Fuel Up To Play 60: How we Successfully Incorporate the Program into our Daily School Routines

I just sat down after arriving home from presenting a workshop on the benefits of bodyweight exercise at the New Jersey Education Association (NJEA) annual convention. In the past few years as an attendee I found a handful of professional development workshops for health and physical education. This year there were over 30. After making my own presentation, I visited others and found myself talking to many health and physical education teaching colleagues about the NFL and National Dairy Council Fuel Up To Play 60 (FUTP 60) program. I’m guessing it probably didn’t hurt that I was carrying a backpack emblazoned with the FUTP 60 logo.

I quickly discovered there was a huge interest in learning how my school achieved such success in the program so quickly and easily. In reality, it wasn’t quick, and it certainly wasn’t easy. We struggled with the program in our first year or two before starting to get our balance and finally running full speed. We went from a handful of students signed up to having hundreds of participants logging their daily nutritional and physical activities. We have had state ambassadors for each of the past two years, one national ambassador this year, and last summer I was inducted into the Program Advisor Hall of Fame. Several current and former NFL stars have come through our school doors to visit and celebrate our students’ achievements. In fact, we’ve become so accustomed to having media presence in our school that it has almost become a ho-hum situation. But a quick and easy are not words I’d use to describe our journey.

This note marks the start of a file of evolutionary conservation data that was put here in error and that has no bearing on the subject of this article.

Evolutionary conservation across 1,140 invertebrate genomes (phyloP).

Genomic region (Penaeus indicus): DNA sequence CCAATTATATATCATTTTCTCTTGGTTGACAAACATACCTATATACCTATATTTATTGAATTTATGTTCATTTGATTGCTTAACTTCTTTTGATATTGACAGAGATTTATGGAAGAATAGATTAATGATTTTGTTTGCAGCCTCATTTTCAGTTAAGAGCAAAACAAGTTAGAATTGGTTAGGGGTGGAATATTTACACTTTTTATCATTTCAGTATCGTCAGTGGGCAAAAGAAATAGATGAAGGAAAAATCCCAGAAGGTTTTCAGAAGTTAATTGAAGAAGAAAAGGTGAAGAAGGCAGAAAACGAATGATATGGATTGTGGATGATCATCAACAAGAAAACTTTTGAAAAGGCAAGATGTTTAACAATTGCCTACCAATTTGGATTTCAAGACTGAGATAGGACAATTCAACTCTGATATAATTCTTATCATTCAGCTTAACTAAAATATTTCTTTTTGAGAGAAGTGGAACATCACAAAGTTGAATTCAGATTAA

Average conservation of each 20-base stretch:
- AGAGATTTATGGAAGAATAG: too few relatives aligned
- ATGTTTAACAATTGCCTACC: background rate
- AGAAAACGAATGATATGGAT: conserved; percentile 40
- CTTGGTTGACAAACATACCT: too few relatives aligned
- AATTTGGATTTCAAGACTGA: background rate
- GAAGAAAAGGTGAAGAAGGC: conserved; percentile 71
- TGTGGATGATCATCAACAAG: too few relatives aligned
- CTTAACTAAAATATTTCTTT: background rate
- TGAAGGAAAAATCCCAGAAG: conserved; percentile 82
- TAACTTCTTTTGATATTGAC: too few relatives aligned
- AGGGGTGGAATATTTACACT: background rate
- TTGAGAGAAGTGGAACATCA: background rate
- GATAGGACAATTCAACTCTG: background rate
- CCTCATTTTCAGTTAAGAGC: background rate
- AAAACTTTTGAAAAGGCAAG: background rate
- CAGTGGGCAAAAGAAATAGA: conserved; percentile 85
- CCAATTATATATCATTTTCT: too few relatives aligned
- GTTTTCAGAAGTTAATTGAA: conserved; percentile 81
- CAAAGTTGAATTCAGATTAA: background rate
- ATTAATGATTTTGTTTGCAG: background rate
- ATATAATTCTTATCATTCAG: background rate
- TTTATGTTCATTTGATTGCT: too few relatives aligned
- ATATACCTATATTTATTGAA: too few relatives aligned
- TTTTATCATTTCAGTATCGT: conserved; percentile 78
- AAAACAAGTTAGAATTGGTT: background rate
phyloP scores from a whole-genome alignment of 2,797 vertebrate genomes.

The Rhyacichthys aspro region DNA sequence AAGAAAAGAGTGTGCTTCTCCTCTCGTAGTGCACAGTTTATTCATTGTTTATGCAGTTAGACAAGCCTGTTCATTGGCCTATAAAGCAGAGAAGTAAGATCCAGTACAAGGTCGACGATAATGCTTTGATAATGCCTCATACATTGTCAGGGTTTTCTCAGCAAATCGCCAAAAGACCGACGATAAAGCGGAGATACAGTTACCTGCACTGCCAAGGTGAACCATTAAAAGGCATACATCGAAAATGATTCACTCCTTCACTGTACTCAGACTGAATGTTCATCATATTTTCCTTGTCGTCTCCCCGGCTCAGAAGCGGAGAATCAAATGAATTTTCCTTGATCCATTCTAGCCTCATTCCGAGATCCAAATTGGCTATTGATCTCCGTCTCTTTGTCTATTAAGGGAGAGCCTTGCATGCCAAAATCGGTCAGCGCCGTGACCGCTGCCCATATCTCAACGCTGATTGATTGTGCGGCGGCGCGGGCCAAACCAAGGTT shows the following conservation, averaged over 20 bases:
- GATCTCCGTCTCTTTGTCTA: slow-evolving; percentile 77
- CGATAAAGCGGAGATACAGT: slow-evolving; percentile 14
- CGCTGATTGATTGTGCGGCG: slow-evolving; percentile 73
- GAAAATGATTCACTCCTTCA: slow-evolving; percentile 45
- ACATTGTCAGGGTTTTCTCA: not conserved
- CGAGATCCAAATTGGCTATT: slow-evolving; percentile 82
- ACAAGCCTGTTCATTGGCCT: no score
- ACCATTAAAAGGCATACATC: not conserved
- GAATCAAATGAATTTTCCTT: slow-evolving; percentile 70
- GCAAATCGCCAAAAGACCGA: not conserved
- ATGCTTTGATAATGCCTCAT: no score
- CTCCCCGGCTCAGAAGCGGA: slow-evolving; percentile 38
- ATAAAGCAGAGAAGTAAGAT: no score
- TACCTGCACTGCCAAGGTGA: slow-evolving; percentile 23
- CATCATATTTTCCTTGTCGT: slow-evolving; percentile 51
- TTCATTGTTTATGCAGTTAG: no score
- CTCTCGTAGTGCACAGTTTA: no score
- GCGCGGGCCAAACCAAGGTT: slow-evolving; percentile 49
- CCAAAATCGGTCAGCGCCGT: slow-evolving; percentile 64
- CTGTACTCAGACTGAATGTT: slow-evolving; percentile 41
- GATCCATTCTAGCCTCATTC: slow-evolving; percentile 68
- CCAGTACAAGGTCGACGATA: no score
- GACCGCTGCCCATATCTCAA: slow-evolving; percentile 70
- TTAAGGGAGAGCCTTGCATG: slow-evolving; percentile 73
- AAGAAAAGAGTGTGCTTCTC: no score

The biggest key for us was finding a core of students who wanted to make a difference in their own lives as well as the lives of their classmates. I understand this is asking a lot from 11-13 year olds but sometimes when we challenge our students we are pleasantly surprised. During this summer’s FUTP 60 Student Ambassador Summit in Texas, I heard a very telling statement from one of the attendees. He said we should stop telling our students that they are the leaders of tomorrow but rather that they are the leaders of today! Hearing that one simple statement made me want to challenge my already overachieving students even more. Back in school, the first places I looked were in my school’s Student Council and National Junior Honor Society. I realized that these included students with higher levels of dedication and commitment.